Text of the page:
By Pedro Souza
November 28, 2017
Covering most the northwest of Brazil as well as parts of Peru, Colombia, Venezuela, Ecuador, Chile, Suriname, Guyana and French Guyana, the Amazon Rainforest is the largest rainforest in the world. This forest has always fascinated and inspired those who have seen its beauty and amazing biodiversity. To get you better acquainted with it, we have compiled some facts about this wonderful forest.
Running through 8 countries from the Andes to the Atlantic Ocean and passing through the Amazon Rainforest, the Amazon River is the largest river in the world in terms of volume. It deposits 12.6 million liters of water per minute in the Atlantic Ocean. It is also the second longest river in the world, standing behind only the Nile River in Egypt.
The forest took more than 50 million years to form.
It is believed that more than 5 million people inhabited the Amazon Rainforest at one point. By 1980 its population stood at less than 200,000. Nowadays, there is an estimated 2,500 people inhabiting the forest.
Archeological evidence found inside a cave known as Caverna da Pedra Pintada (Cave of the Painted Rock) suggest that humans settled in the Amazon at least 11,200 years ago.
The Amazon Basin covers an area of 7,000,000 square kilometers, of which 5,500,000 square kilometers are covered by rainforest. Currently, the Amazon Rainforest represents half of all the world’s rainforests. In fact it is so large that if it was a country it would be the 9th largest in the world.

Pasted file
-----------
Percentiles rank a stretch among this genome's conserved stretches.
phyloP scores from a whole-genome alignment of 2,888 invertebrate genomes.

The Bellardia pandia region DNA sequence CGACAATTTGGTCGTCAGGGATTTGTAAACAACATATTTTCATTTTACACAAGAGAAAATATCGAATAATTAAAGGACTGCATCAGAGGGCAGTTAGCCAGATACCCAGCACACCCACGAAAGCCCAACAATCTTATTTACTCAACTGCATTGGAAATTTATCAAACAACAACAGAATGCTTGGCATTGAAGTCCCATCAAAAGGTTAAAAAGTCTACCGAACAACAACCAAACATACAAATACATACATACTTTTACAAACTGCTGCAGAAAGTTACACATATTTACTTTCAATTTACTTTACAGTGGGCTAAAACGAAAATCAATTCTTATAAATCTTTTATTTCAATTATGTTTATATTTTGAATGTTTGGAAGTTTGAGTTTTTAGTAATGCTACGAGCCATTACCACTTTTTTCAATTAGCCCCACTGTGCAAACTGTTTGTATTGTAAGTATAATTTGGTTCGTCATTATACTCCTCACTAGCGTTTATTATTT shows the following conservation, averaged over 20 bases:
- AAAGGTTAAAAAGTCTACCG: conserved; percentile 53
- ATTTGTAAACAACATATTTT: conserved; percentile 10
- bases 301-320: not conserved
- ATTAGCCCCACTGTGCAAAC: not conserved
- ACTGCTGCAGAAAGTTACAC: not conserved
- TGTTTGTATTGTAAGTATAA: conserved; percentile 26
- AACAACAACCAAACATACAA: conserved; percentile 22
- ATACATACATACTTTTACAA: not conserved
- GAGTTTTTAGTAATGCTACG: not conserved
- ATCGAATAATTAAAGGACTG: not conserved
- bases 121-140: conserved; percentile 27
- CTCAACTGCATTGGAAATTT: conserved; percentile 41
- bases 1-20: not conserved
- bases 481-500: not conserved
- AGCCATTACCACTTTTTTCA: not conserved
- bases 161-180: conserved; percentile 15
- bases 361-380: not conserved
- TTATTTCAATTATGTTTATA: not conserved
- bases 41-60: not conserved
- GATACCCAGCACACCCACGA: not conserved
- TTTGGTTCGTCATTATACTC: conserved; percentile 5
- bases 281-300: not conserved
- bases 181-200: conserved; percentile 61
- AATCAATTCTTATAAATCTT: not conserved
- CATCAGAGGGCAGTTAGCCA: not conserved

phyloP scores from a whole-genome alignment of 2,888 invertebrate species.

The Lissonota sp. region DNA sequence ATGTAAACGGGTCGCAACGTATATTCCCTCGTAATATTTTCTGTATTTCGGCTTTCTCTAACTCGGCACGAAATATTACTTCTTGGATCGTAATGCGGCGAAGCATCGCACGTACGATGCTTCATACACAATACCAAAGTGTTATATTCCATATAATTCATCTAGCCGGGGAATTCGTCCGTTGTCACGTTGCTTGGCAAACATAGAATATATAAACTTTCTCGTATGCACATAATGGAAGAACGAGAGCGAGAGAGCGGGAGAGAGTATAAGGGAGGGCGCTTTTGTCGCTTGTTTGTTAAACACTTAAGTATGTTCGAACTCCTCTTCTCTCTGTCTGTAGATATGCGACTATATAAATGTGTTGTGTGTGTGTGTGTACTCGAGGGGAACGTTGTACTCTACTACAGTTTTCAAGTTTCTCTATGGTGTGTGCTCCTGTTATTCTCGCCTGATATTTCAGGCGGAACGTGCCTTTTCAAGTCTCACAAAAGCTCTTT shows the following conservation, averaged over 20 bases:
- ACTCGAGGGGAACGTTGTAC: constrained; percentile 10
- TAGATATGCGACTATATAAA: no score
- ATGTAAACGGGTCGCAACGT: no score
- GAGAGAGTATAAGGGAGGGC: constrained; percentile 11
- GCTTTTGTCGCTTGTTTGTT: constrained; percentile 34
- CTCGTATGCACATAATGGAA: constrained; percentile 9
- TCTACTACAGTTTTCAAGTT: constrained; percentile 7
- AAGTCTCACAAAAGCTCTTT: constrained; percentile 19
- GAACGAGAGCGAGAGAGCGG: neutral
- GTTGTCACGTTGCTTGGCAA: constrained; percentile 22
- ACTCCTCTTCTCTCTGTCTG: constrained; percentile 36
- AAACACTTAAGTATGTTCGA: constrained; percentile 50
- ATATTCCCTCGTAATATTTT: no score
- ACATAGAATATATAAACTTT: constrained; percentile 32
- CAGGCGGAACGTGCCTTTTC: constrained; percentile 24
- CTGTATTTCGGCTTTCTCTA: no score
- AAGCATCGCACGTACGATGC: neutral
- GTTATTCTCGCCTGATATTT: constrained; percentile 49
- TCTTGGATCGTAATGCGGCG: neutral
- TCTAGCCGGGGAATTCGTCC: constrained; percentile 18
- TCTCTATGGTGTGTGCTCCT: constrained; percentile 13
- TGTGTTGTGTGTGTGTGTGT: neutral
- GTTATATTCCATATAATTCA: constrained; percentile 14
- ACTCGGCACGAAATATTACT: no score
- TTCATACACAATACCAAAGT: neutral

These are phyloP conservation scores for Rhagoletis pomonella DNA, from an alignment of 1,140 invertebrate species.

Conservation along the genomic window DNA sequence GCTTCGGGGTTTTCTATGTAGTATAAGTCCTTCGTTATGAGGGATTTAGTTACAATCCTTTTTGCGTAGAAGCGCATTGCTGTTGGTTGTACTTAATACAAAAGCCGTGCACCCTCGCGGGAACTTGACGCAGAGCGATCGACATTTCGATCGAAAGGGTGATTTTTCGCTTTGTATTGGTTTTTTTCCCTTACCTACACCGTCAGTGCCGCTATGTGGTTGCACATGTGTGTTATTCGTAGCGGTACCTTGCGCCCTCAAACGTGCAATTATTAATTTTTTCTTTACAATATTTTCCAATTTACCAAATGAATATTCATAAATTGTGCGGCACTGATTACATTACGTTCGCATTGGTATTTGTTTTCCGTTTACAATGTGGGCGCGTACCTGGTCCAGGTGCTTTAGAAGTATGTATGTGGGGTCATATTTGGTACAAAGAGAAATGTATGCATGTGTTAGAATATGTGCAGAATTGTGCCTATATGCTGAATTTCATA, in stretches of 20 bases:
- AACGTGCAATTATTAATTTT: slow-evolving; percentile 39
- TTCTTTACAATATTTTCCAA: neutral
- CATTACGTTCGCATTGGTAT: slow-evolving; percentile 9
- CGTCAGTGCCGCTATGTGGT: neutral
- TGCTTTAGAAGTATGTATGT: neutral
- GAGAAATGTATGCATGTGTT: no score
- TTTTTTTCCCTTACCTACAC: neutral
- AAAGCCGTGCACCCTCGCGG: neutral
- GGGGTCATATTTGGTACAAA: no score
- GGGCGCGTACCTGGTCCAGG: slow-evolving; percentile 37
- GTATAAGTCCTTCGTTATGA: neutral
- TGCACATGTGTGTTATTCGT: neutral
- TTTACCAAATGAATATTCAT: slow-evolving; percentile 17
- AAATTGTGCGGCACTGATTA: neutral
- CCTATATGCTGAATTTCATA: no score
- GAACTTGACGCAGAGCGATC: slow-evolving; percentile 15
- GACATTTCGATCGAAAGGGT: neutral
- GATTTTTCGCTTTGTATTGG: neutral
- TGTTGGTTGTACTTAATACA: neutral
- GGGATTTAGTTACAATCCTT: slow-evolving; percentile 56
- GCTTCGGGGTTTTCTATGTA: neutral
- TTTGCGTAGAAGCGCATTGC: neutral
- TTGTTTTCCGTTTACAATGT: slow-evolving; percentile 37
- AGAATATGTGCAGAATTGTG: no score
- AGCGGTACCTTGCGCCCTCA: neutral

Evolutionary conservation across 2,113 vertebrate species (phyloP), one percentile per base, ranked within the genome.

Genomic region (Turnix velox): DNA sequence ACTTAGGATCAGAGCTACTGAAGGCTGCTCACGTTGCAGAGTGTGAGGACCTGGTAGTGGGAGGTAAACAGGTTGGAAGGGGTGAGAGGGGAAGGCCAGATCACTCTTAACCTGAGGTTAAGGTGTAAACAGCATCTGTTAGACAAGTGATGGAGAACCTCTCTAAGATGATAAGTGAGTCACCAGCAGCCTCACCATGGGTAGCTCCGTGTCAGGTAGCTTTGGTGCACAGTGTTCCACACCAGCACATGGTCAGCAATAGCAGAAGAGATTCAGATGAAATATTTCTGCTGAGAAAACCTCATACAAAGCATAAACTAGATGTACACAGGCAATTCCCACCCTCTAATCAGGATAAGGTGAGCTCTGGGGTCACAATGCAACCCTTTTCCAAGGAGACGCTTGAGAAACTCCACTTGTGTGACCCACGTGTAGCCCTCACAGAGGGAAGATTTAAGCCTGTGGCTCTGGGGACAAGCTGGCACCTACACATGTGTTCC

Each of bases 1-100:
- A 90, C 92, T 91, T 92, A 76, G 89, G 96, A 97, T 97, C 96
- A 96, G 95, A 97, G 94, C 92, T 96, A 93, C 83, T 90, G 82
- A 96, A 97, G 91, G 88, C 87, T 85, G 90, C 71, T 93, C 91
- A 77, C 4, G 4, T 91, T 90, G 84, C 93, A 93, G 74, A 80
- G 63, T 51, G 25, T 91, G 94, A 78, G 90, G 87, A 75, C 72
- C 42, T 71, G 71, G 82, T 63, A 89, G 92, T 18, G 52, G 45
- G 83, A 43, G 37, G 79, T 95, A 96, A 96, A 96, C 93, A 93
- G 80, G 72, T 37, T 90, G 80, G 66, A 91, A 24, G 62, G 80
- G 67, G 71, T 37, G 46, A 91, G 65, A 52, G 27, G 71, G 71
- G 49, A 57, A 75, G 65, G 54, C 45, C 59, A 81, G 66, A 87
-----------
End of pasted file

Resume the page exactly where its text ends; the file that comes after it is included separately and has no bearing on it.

It is estimated that the Amazon Rainforest has over 390 billion trees. Unfortunately, that number decreases every day.
There are more fish species in the Amazon rainforest than in all of Europe. Fish play a key role in the diet and life of many of the forest’s inhabitants.
In 1542, Spanish explorer and conquistador Francisco de Orellana became the first European to travel the length of the Amazon River.
The Amazon rainforest is the most biodiverse forest in the world. So far, biologists have already catalogued around 2.5 million insects, 2,200 fishes, 1,300 birds, 430 amphibians, 40,000 plants, 380 reptiles and 430 mammals that live in it.
A third of all bird species discovered so far live in the Amazon Rainforest.
There are around 215 ethnic groups living in the Amazon Rainforest, speaking over 170 different languages.
More than 70% of the deforestation of the forest is currently caused by cattle ranching.
The forest is sometimes referred to as the “lungs of the planet” because it produces around 20% of the world’s oxygen.
There are around 3,000 known edible fruits species in the amazon, of which only 200 are cultivated. The natives eat around 1,500 of all these species.
An estimated 50 tribes that have never had any contact with civilization live in the Amazon Rainforest.
The loudest creature in the Amazon rainforest is the Toucan, which can be heard from almost a kilometer away.
A single hectare of the Amazon Rainforest hold around 900 tons of living plants.
The Amazon rainforest receives around 3 meters of rainfall every year.